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Field Pennycress

Thlaspi arvense

  • Name also: Field Pennygrass, Field Penny-cress
  • Family: Mustard Family – Brassicaceae (Cruciferae)
  • Growing form: Annual herb.
  • Height: 20–40 cm (8–16 in.). Stem unbranched–sparsely branched, bristly, glabrous. Mustard-like fragrance.
  • Flower: Corolla regular (actinomorphic), white, approx. 0.5 cm (0.2 in.) wide; petals four, 3–4 mm (0.12–0.16 in.) in.) long. Sepals 4. Stamens 6, of which 4 long and 2 short, anthers yellow. Gynoecium fused, a single carpel. Inflorescence a dense raceme, extending in fruiting stage.
  • Leaves: Lacking basal rosette, leaves alternate, basal leaves stalked, soon withering, stem leaves stalkless, amplexicaul. Blade long–narrowly triangular, with sagittate base, margins curved–sparsely large-toothed, glabrous, lime green.
  • Fruit: Many-seeded, oval, flat, widely winged, 10–15 mm (0.4–0.6 in.) long silicula, notched at apex. Bristle tip shorter than wing’s breadth. Stalk approx. 15 mm (0.6 in.).
  • Habitat: Gardens, yards, flower beds, arable land, fallow land, paths, waste ground, heaps of earth, rubbish tips, seaweed piles.
  • Flowering time: June–September.

Field pennycress is probably native to central or western Asia, but it travelled to Finland with people in ancient times. The plant is mentioned in the law of 1734: “Let he who throws wild oats, field pennycress or any other weed into a neighbour’s field lose his honour and be fined… and pay compensation for damage”. Nowadays it grows commonly as a weed in inhabited areas in virtually all of Finland, especially in rich, loamy ground that has been worked. It cannot thrive among areas of dense vegetation, so is not found growing wild.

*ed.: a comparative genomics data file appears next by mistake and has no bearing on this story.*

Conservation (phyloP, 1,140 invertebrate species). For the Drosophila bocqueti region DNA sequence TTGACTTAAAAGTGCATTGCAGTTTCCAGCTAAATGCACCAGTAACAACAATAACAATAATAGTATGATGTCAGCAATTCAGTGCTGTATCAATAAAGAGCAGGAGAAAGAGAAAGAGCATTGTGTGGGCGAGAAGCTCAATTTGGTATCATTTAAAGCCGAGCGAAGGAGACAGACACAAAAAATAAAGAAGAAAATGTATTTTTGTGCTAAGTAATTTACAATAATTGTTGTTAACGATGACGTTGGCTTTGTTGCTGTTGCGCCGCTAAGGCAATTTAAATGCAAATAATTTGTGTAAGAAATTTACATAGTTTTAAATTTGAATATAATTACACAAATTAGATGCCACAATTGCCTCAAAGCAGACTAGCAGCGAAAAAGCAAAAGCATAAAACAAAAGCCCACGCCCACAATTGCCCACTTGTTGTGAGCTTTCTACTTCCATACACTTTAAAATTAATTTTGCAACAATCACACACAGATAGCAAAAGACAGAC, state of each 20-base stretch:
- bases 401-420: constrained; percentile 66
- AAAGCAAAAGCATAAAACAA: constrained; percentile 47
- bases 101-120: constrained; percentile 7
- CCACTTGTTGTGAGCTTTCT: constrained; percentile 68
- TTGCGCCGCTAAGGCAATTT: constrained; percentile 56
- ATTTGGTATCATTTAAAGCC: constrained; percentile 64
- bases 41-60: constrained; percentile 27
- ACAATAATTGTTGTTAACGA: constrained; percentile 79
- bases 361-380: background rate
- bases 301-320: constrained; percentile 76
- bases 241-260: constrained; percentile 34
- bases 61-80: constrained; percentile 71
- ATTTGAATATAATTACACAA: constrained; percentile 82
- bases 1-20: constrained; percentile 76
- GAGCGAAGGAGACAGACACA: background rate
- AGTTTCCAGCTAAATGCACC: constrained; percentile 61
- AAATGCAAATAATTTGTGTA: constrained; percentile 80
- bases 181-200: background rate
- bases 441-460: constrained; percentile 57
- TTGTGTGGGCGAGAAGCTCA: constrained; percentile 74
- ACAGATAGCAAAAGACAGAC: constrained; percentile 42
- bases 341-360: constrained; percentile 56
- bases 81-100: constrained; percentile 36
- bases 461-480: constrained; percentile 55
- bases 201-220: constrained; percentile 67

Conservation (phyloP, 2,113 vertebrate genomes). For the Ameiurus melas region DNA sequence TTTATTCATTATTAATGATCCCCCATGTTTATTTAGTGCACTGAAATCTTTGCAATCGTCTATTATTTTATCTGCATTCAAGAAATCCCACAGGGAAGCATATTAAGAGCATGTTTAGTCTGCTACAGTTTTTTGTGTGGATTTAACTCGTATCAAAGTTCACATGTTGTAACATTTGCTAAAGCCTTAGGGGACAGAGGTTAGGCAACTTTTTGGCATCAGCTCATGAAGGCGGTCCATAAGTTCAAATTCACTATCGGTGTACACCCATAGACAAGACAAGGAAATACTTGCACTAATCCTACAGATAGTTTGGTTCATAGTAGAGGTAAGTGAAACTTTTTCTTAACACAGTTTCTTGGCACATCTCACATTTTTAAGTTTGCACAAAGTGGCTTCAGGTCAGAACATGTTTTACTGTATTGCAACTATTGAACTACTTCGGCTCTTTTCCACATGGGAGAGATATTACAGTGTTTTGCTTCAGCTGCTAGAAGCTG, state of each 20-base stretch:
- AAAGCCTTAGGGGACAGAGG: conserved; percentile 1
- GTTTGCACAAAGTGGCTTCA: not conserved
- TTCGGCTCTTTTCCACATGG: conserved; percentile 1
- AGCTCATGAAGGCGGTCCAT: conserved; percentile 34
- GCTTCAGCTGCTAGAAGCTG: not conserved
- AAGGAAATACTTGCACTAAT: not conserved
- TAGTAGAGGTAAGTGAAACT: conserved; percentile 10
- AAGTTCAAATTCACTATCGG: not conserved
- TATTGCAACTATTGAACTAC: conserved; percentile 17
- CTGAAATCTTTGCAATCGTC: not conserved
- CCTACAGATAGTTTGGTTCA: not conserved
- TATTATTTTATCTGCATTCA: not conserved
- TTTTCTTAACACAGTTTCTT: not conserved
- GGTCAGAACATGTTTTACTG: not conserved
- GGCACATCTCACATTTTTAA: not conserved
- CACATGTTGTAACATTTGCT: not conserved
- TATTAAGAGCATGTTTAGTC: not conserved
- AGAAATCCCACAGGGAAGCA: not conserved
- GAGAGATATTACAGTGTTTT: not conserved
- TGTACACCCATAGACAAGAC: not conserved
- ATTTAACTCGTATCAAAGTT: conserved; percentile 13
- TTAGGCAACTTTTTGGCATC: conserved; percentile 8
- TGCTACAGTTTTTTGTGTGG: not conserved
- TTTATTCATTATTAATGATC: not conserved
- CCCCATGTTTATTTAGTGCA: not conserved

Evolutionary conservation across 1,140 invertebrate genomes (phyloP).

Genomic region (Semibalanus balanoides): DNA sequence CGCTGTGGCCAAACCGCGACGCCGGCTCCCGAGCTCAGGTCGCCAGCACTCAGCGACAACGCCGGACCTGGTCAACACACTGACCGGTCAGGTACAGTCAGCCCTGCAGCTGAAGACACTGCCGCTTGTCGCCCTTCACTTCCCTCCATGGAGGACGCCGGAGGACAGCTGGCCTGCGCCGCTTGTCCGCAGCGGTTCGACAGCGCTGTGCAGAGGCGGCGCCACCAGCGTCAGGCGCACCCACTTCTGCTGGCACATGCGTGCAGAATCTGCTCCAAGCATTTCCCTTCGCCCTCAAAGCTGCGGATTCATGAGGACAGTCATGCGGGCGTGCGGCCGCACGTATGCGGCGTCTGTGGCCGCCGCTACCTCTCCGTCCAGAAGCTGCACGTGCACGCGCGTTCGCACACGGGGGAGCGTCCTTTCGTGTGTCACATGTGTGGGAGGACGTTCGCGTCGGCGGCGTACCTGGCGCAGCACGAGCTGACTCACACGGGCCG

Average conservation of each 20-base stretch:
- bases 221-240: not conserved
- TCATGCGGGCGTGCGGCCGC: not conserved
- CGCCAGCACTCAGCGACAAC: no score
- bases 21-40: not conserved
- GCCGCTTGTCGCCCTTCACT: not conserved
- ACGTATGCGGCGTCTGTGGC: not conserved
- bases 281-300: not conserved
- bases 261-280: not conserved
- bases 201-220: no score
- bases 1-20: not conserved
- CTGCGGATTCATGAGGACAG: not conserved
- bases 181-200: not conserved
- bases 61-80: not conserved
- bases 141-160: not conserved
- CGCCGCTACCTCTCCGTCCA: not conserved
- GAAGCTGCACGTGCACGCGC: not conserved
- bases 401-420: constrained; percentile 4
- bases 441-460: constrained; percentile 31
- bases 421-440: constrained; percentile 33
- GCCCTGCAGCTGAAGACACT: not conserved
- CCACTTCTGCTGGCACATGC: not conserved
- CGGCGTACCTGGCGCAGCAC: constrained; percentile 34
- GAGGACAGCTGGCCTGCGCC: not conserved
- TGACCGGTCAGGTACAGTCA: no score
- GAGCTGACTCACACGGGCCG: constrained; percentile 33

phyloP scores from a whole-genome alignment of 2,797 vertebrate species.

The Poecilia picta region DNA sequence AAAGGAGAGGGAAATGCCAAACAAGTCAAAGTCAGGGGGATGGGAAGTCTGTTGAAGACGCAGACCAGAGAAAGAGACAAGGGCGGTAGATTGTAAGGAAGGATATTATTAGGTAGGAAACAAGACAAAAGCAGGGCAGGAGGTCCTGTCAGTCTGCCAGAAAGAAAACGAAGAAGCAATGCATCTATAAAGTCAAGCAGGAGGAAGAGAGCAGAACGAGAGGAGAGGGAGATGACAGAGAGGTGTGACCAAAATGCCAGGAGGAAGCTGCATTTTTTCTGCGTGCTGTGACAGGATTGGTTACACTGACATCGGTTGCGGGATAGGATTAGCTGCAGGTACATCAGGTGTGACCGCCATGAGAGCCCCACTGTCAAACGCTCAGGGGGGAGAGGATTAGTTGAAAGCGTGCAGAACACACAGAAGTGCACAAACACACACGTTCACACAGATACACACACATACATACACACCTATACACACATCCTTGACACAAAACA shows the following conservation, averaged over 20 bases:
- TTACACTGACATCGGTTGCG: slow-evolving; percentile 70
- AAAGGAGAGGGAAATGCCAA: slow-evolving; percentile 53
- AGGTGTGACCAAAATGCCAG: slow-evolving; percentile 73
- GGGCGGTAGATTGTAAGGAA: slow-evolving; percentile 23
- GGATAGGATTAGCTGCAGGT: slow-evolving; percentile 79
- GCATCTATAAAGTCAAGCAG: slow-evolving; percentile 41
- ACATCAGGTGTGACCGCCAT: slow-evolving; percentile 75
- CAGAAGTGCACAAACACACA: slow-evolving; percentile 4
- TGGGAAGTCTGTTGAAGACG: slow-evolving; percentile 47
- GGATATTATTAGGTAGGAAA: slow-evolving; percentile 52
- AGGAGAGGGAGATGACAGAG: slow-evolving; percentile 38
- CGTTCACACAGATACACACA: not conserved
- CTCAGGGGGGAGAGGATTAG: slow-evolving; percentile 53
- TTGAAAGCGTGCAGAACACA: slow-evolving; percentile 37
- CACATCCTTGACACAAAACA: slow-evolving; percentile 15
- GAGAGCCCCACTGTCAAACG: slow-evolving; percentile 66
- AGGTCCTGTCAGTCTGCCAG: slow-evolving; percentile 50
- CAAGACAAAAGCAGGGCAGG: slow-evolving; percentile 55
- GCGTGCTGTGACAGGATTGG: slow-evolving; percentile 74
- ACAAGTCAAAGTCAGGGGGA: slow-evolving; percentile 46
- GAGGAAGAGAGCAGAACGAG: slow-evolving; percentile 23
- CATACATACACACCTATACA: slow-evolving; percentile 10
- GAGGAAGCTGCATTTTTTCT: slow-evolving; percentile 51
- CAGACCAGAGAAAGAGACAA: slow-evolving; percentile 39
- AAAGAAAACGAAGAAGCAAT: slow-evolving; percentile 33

Field pennycress’s oval, flat and widely-winged silicula makes it easy to recognize. When it is flowering the lowest leaves on the stem begin to go yellow, and in dry places they can ripen their seeds even if they are almost leafless. The siliculae stay green for a long time and its long, narrow wing increases its surface area, so the responsibility for assimilation is partly transferred to the fruit towards the end of the plant’s life-cycle. The siliculae develop abundantly and each of them contains dozens of seeds. The dried, rigid stem holds the withered siliculae and they spread over the snow and ice in the winter.

A whole bunch of names for field pennycress have been inspired by its appearance when it is fruiting: the form of the silicula has been likened to e.g. a coin, a purse and a pocket. Other names also refer to its onion-like (or mustard-like) fragrance, which if eaten by cows can flavour the milk or butter. On the other hand, like many other Mustard family plants, young field pennycress shoots can be added to salads, and the seeds can be used in the same way as mustard seeds.

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